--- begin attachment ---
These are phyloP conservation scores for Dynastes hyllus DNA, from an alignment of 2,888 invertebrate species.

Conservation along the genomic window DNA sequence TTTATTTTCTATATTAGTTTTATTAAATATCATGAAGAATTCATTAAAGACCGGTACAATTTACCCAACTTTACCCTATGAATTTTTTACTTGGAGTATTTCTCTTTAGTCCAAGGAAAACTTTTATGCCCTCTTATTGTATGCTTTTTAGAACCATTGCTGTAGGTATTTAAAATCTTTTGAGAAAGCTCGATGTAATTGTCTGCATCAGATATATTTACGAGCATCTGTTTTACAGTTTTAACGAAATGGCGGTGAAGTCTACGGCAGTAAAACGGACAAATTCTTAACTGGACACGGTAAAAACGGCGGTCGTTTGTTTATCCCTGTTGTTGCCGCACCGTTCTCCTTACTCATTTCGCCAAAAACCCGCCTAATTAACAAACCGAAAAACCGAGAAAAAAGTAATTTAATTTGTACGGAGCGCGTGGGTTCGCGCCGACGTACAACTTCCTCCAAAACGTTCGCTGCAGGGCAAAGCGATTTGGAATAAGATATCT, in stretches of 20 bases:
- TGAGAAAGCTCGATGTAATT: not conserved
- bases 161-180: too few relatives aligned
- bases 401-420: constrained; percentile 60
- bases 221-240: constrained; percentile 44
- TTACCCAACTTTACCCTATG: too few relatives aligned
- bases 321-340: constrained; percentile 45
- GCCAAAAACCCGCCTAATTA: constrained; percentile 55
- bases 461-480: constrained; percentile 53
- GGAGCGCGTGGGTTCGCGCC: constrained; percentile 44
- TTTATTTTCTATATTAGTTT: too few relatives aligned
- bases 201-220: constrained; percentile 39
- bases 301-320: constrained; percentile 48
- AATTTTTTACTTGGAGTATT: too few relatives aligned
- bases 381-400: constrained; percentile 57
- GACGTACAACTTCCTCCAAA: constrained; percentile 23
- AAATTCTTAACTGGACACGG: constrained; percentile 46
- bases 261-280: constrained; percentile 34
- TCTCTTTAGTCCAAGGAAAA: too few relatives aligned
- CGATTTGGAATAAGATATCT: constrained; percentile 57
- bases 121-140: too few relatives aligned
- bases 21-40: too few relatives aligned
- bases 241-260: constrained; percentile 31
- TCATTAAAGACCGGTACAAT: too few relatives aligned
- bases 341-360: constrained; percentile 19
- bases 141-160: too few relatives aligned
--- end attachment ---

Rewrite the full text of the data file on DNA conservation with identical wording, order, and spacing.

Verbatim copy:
These are phyloP conservation scores for Dynastes hyllus DNA, from an alignment of 2,888 invertebrate species.

Conservation along the genomic window DNA sequence TTTATTTTCTATATTAGTTTTATTAAATATCATGAAGAATTCATTAAAGACCGGTACAATTTACCCAACTTTACCCTATGAATTTTTTACTTGGAGTATTTCTCTTTAGTCCAAGGAAAACTTTTATGCCCTCTTATTGTATGCTTTTTAGAACCATTGCTGTAGGTATTTAAAATCTTTTGAGAAAGCTCGATGTAATTGTCTGCATCAGATATATTTACGAGCATCTGTTTTACAGTTTTAACGAAATGGCGGTGAAGTCTACGGCAGTAAAACGGACAAATTCTTAACTGGACACGGTAAAAACGGCGGTCGTTTGTTTATCCCTGTTGTTGCCGCACCGTTCTCCTTACTCATTTCGCCAAAAACCCGCCTAATTAACAAACCGAAAAACCGAGAAAAAAGTAATTTAATTTGTACGGAGCGCGTGGGTTCGCGCCGACGTACAACTTCCTCCAAAACGTTCGCTGCAGGGCAAAGCGATTTGGAATAAGATATCT, in stretches of 20 bases:
- TGAGAAAGCTCGATGTAATT: not conserved
- bases 161-180: too few relatives aligned
- bases 401-420: constrained; percentile 60
- bases 221-240: constrained; percentile 44
- TTACCCAACTTTACCCTATG: too few relatives aligned
- bases 321-340: constrained; percentile 45
- GCCAAAAACCCGCCTAATTA: constrained; percentile 55
- bases 461-480: constrained; percentile 53
- GGAGCGCGTGGGTTCGCGCC: constrained; percentile 44
- TTTATTTTCTATATTAGTTT: too few relatives aligned
- bases 201-220: constrained; percentile 39
- bases 301-320: constrained; percentile 48
- AATTTTTTACTTGGAGTATT: too few relatives aligned
- bases 381-400: constrained; percentile 57
- GACGTACAACTTCCTCCAAA: constrained; percentile 23
- AAATTCTTAACTGGACACGG: constrained; percentile 46
- bases 261-280: constrained; percentile 34
- TCTCTTTAGTCCAAGGAAAA: too few relatives aligned
- CGATTTGGAATAAGATATCT: constrained; percentile 57
- bases 121-140: too few relatives aligned
- bases 21-40: too few relatives aligned
- bases 241-260: constrained; percentile 31
- TCATTAAAGACCGGTACAAT: too few relatives aligned
- bases 341-360: constrained; percentile 19
- bases 141-160: too few relatives aligned